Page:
The Circuit Court judge who will sentence the Mullingar rioters in less than two weeks has announced special measures to deal with the massive number of people before the court.
Judge Anthony Kennedy made the announcement on Tuesday at Tullamore Circuit Court, saying that he would view two videos of footage taken at the infamous riot at the special sentencing hearing on February 24.
Sixty-one out of 66 possible defendants have pleaded guilty to violent disorder at Dalton Park in July of 2008 and face up to 10 years imprisonment.
Images of the riot were widely broadcast at the time and still images appeared in many newspapers, showing around 200 people participating in the feud between members of the McDonagh, Dinnegan, and Nevin families.
Judge Kennedy pointed out the need to issue “unusual” directions to the defence and prosecution to manage what is understood to be the biggest single number of people ever to come before the Circuit Court arising out of one event.
The judge ordered that all solicitors and barristers be ready to deal with their cases when they are called. He said he would not allow any cases to be postponed to later in the day and any delay granted in exceptional circumstances would result in the guilty person being remanded in custody until he had time to deal with them later.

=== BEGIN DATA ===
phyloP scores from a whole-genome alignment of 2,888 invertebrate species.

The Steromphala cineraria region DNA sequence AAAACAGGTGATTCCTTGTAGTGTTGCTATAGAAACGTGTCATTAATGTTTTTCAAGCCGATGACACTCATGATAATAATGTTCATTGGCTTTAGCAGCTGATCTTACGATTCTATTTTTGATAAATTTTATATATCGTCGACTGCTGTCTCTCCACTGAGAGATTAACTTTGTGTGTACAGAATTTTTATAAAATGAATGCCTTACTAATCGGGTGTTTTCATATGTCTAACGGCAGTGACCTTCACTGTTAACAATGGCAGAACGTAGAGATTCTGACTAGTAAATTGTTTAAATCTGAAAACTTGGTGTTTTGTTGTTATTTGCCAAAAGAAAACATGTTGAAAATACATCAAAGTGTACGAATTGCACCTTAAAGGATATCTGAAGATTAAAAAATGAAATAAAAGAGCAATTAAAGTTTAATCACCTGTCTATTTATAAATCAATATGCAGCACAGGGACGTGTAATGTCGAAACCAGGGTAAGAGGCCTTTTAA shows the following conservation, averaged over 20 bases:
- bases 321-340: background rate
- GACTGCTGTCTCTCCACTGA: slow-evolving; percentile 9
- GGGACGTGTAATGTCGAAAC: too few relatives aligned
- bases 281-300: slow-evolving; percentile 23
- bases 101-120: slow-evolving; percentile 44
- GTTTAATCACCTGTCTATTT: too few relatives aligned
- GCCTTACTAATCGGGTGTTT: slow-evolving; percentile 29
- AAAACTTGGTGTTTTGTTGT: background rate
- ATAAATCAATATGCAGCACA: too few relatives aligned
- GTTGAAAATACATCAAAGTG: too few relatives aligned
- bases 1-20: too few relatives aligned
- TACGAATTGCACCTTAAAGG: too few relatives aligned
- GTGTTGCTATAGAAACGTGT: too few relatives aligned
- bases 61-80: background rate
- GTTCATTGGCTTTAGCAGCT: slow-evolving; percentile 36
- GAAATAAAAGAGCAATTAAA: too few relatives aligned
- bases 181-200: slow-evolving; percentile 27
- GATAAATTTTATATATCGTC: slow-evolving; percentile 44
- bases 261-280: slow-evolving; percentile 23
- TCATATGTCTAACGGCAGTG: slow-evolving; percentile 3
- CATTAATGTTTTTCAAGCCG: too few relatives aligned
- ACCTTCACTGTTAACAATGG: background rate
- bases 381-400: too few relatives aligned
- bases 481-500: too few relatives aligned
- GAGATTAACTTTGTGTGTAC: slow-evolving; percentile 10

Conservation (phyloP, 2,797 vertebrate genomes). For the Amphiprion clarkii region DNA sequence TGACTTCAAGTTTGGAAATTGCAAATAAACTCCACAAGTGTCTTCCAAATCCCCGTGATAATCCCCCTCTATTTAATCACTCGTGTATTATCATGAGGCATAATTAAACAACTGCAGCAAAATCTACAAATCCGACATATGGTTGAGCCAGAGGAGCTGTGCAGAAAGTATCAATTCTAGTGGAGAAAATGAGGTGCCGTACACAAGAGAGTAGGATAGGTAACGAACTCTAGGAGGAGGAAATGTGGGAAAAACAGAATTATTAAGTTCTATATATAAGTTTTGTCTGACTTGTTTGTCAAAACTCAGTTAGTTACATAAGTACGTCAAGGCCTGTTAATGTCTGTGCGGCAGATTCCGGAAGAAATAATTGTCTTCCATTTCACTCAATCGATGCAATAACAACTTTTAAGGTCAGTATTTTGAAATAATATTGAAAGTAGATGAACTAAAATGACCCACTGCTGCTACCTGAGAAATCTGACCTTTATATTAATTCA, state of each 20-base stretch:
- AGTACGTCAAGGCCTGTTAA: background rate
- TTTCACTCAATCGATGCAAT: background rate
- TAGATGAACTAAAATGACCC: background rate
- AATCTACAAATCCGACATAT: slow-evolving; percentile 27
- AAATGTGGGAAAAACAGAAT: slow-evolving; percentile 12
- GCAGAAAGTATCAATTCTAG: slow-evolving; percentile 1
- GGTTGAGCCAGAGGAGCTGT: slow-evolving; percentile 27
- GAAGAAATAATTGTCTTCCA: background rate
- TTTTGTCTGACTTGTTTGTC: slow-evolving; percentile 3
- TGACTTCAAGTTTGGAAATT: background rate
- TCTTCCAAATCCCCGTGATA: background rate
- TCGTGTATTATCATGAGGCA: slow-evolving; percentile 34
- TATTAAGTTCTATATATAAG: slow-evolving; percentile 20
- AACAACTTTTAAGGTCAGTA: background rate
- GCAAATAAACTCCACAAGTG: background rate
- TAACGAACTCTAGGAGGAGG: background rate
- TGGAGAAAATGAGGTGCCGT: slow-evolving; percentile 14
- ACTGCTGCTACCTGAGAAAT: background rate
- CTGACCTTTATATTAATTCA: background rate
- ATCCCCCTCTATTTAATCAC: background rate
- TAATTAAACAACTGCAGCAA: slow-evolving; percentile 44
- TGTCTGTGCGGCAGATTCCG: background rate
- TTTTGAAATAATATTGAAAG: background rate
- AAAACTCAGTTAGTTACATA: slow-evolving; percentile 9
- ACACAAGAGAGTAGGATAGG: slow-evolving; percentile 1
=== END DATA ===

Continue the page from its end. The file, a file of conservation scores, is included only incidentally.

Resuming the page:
That wait could be as long as a week or month, he said and pointed out that legal representatives had plenty of time to consult with their clients before they appear before him later this month.
Bench warrants will be issued for those who do not turn up, he added.
He also said he did not want to hear “quibbles over trivial points” during the sentencing hearing, and prosecution and defence are only to involve him if the contentious issue is “serious”.
By 4pm today, Friday February 12, the prosecution, led by Superintendent John Gantly of Mullingar Garda Station must forward a file for each guilty person to their defence solicitor outlining exactly what their role was in the riot, any previous convictions they have as well as any victim impact statements.
The defence will then have to send the prosecution the information they will use to offer mitigation for their clients, as well as testimonials in favour of the defendants. These must be in writing and be with the court before 4pm on February 19.
The judge is to receive a copy of all documents, with each file stapled together for ease of reading.
If any of the five individuals who have not pleaded guilty decide to do so at the special sitting in Tullamore, they must be ready for sentencing that day.